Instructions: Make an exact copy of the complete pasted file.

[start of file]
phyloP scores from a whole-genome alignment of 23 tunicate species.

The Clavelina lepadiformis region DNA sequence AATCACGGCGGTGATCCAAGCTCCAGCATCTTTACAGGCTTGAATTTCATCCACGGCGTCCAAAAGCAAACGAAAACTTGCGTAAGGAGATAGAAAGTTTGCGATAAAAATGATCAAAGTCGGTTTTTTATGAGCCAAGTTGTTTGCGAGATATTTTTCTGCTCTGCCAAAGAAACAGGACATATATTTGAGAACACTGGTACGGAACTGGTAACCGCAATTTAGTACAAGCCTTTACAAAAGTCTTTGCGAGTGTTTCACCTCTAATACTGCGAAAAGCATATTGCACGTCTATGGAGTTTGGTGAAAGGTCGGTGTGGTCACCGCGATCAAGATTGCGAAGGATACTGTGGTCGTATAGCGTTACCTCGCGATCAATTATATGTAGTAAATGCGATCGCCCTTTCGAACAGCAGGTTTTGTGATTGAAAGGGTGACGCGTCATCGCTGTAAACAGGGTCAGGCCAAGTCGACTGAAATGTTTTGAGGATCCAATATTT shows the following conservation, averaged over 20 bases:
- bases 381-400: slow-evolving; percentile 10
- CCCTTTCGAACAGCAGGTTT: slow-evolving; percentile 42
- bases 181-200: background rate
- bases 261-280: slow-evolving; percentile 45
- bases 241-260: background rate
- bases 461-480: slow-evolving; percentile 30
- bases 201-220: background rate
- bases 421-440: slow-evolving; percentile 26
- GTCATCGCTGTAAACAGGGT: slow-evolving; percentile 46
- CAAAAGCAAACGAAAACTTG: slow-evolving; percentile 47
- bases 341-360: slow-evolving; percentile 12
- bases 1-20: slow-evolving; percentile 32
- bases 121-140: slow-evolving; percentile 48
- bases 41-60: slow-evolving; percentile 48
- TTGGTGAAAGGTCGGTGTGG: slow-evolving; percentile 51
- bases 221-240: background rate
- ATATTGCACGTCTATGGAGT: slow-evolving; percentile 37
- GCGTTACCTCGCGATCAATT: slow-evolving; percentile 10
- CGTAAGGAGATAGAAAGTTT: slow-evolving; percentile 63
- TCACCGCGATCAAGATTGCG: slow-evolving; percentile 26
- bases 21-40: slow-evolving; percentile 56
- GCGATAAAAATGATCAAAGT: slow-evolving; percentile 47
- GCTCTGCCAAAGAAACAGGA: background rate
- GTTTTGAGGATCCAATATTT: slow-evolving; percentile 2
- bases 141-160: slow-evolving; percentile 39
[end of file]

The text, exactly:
phyloP scores from a whole-genome alignment of 23 tunicate species.

The Clavelina lepadiformis region DNA sequence AATCACGGCGGTGATCCAAGCTCCAGCATCTTTACAGGCTTGAATTTCATCCACGGCGTCCAAAAGCAAACGAAAACTTGCGTAAGGAGATAGAAAGTTTGCGATAAAAATGATCAAAGTCGGTTTTTTATGAGCCAAGTTGTTTGCGAGATATTTTTCTGCTCTGCCAAAGAAACAGGACATATATTTGAGAACACTGGTACGGAACTGGTAACCGCAATTTAGTACAAGCCTTTACAAAAGTCTTTGCGAGTGTTTCACCTCTAATACTGCGAAAAGCATATTGCACGTCTATGGAGTTTGGTGAAAGGTCGGTGTGGTCACCGCGATCAAGATTGCGAAGGATACTGTGGTCGTATAGCGTTACCTCGCGATCAATTATATGTAGTAAATGCGATCGCCCTTTCGAACAGCAGGTTTTGTGATTGAAAGGGTGACGCGTCATCGCTGTAAACAGGGTCAGGCCAAGTCGACTGAAATGTTTTGAGGATCCAATATTT shows the following conservation, averaged over 20 bases:
- bases 381-400: slow-evolving; percentile 10
- CCCTTTCGAACAGCAGGTTT: slow-evolving; percentile 42
- bases 181-200: background rate
- bases 261-280: slow-evolving; percentile 45
- bases 241-260: background rate
- bases 461-480: slow-evolving; percentile 30
- bases 201-220: background rate
- bases 421-440: slow-evolving; percentile 26
- GTCATCGCTGTAAACAGGGT: slow-evolving; percentile 46
- CAAAAGCAAACGAAAACTTG: slow-evolving; percentile 47
- bases 341-360: slow-evolving; percentile 12
- bases 1-20: slow-evolving; percentile 32
- bases 121-140: slow-evolving; percentile 48
- bases 41-60: slow-evolving; percentile 48
- TTGGTGAAAGGTCGGTGTGG: slow-evolving; percentile 51
- bases 221-240: background rate
- ATATTGCACGTCTATGGAGT: slow-evolving; percentile 37
- GCGTTACCTCGCGATCAATT: slow-evolving; percentile 10
- CGTAAGGAGATAGAAAGTTT: slow-evolving; percentile 63
- TCACCGCGATCAAGATTGCG: slow-evolving; percentile 26
- bases 21-40: slow-evolving; percentile 56
- GCGATAAAAATGATCAAAGT: slow-evolving; percentile 47
- GCTCTGCCAAAGAAACAGGA: background rate
- GTTTTGAGGATCCAATATTT: slow-evolving; percentile 2
- bases 141-160: slow-evolving; percentile 39